A technocratic understanding of games understands play as the attempt to determine the most efficient solution to a given problem. We play in order to solve a problem we‘ve been presented with. We compete in order to find out whose approach is the most profitable, i.e. which one generates the most victory points. If said problem is particularly complex, or there are a wide number of possible approaches to solve it, the more sophisticated a game‘s design. To a technocrat this sophistication is the mark of a high quality game. After all, quality is first and foremost, a matter of quantity.
In Mooncake Master your task is to bake three cakes. You do so by playing tiles next to each other. Some of them you draw from the pile yourself. Most of them are given to you by the players seated next to you. The completed cakes are then rated based on a set number of criteria. This will result in 2, 1 or 0 victory points. After three full rounds, the game is over.
It‘s hard to argue that this cake problem is complex. Even the number of different approaches to put them together is rather limited. Since you draw and hand over cards to your neighbours, the game is vaguely comparable to drafting games like 7 Wonders. Although handing over cards has been reduced to pure hate-drafting, i.e. trying to give the other players the worst possible card you can.
With its three tiles, you try to put into cakes each turn, Mooncake Master is oddly reminiscent of early roll‘n‘write games. Before those, too, had become increasingly technocratic. A time before expansive symbology, combos and special abilities. When those games still created an easy thrill that wasn‘t too far off from gambling. Things would become more and more tense as scoring a lot of points became less and less likely. You would be leaning forward in anticipation, hoping that the right numbers would come up to let you rake in a huge chunk of victory points in one go. Mooncake Master recaptures this experience and mixes it with a pinch of take-that. Usually personified by the player sitting next to you slipping you just the right tile to mess up your carefully laid plans.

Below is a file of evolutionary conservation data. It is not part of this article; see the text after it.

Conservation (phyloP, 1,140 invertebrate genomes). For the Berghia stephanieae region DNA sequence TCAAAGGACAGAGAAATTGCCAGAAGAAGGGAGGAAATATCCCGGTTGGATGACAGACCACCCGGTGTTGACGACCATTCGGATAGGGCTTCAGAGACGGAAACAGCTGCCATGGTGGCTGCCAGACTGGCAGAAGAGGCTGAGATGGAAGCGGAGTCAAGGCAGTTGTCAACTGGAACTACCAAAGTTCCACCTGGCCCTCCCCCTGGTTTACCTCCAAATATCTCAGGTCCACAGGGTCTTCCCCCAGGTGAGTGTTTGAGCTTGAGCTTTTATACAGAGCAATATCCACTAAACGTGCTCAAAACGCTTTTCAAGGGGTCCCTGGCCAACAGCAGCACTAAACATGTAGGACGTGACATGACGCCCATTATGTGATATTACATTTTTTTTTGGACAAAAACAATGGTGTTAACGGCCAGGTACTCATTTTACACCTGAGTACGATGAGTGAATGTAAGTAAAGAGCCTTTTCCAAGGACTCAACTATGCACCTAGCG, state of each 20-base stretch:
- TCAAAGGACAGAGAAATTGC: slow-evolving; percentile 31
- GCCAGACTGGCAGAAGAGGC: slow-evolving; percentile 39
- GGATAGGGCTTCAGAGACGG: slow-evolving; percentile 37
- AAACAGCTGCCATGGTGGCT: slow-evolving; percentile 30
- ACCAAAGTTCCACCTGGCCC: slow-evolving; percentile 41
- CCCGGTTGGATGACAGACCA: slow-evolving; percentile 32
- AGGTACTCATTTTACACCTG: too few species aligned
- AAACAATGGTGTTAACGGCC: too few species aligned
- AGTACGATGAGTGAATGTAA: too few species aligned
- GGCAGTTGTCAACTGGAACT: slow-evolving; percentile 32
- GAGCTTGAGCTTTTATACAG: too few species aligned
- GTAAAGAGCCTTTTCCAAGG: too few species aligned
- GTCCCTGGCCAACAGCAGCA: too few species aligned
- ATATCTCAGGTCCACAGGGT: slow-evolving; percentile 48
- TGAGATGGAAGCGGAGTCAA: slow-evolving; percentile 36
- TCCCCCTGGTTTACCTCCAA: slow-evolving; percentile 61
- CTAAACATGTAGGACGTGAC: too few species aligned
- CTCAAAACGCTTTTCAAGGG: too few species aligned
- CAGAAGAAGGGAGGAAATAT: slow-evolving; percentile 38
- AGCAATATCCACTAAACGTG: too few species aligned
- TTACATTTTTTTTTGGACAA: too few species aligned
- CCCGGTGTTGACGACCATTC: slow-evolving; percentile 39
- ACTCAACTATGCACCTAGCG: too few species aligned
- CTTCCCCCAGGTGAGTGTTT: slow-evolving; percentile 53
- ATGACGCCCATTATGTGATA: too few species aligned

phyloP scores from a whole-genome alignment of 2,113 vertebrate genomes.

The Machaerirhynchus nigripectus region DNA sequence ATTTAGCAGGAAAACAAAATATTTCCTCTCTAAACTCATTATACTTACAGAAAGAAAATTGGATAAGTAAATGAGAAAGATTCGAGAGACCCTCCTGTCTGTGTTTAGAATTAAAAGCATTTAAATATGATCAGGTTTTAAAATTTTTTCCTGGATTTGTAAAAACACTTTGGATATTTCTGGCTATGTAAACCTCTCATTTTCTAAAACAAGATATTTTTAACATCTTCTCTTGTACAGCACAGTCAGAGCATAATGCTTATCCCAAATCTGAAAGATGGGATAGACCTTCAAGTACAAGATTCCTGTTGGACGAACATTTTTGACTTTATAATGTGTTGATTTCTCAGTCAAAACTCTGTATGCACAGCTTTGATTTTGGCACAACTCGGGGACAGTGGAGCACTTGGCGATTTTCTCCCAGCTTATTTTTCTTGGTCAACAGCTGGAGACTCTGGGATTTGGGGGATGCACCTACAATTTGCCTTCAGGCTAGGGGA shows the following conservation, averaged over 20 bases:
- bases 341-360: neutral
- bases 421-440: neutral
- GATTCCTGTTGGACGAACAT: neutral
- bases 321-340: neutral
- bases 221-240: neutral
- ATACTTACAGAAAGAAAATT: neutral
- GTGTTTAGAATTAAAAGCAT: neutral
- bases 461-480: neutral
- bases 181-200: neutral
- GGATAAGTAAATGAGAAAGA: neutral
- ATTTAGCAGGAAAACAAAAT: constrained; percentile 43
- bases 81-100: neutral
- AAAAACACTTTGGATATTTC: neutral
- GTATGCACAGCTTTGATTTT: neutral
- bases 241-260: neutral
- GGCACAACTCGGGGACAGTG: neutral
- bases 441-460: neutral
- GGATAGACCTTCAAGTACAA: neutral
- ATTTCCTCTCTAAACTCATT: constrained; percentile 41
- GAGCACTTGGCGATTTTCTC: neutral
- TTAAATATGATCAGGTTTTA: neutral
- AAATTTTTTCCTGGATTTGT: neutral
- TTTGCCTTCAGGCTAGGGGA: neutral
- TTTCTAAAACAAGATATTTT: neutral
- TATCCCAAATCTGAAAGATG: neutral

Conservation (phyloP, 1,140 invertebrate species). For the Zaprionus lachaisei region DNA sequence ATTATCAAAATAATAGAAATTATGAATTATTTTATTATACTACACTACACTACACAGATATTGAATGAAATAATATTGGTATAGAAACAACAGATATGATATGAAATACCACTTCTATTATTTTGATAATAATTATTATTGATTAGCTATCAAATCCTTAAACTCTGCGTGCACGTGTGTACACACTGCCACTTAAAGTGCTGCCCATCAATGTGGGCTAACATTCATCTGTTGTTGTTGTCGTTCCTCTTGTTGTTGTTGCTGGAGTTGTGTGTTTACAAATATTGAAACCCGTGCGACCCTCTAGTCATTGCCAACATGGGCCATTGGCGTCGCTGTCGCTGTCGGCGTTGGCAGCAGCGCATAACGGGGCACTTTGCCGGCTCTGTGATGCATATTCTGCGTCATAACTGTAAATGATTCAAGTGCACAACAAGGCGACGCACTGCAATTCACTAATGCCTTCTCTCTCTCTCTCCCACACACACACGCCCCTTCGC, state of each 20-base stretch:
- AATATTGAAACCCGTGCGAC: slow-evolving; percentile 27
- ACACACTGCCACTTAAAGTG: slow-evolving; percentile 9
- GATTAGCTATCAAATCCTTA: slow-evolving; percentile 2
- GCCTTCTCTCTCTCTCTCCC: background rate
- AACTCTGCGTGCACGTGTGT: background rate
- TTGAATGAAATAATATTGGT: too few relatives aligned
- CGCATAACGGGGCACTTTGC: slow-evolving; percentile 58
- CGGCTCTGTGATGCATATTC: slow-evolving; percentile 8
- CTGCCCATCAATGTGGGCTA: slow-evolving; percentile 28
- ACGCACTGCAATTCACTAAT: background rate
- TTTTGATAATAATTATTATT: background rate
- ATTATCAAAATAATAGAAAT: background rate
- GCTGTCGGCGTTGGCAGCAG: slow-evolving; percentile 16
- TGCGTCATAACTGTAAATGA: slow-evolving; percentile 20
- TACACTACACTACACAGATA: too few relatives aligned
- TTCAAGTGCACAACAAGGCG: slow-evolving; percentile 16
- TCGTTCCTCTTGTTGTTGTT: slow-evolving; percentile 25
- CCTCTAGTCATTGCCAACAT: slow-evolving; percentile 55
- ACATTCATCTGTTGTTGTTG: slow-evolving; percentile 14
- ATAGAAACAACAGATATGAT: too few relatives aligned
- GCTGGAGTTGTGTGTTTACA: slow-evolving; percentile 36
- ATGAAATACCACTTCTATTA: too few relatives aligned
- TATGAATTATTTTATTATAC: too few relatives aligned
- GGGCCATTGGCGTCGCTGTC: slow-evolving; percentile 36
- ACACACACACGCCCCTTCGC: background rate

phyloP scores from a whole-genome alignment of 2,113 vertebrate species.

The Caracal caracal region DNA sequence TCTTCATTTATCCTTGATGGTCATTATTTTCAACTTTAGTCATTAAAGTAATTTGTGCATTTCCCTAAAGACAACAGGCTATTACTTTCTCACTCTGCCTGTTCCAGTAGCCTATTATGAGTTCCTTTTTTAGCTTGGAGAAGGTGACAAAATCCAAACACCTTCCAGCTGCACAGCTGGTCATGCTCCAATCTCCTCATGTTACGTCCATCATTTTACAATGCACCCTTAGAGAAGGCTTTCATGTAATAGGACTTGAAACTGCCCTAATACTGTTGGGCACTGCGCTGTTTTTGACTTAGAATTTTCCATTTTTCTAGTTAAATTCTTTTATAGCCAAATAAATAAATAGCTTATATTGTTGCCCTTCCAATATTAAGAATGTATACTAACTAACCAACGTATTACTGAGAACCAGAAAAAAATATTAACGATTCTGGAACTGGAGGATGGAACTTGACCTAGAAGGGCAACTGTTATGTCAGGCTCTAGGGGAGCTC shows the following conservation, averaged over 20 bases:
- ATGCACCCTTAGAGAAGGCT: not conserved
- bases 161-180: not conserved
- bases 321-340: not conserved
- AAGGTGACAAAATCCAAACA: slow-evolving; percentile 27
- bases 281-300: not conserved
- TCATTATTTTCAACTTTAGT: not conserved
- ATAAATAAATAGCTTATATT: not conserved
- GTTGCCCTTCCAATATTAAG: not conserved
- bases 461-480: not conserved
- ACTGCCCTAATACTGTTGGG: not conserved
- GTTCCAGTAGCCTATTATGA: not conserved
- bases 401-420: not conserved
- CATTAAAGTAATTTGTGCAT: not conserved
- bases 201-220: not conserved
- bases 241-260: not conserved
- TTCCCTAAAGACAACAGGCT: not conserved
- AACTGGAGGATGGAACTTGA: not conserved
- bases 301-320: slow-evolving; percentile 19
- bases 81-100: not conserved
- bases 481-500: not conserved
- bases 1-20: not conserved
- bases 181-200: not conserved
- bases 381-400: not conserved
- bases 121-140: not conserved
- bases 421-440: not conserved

To a technocrat, there isn‘t much to Mooncake Master. There are too few opportunities to exert control of the outcome. Winning seems arbitrary instead of the result of somebody‘s refined strategy paying off. But that‘s also what makes this game worth talking about. Instead of relying on superior skill to best your opponents, your decisions are revealed as correct or false after the fact. There is little difference between a newbie and a veteran when they‘re both hoping to draw the right tile next turn.
What you have is a game that runs on its easy thrills, instead of complex challenges. It‘s a game where messing with other players tends to result in exasperated laughter as opposed to frustrations. That‘s because things can turn on a dime, and the points you were hoping for could vanish from one turn to the next. It‘s this sense of the unpredictable and the uncontrollable, that shapes the experience of playing Mooncake Master. This will annoy the technocrat, but it will also delight the gambler.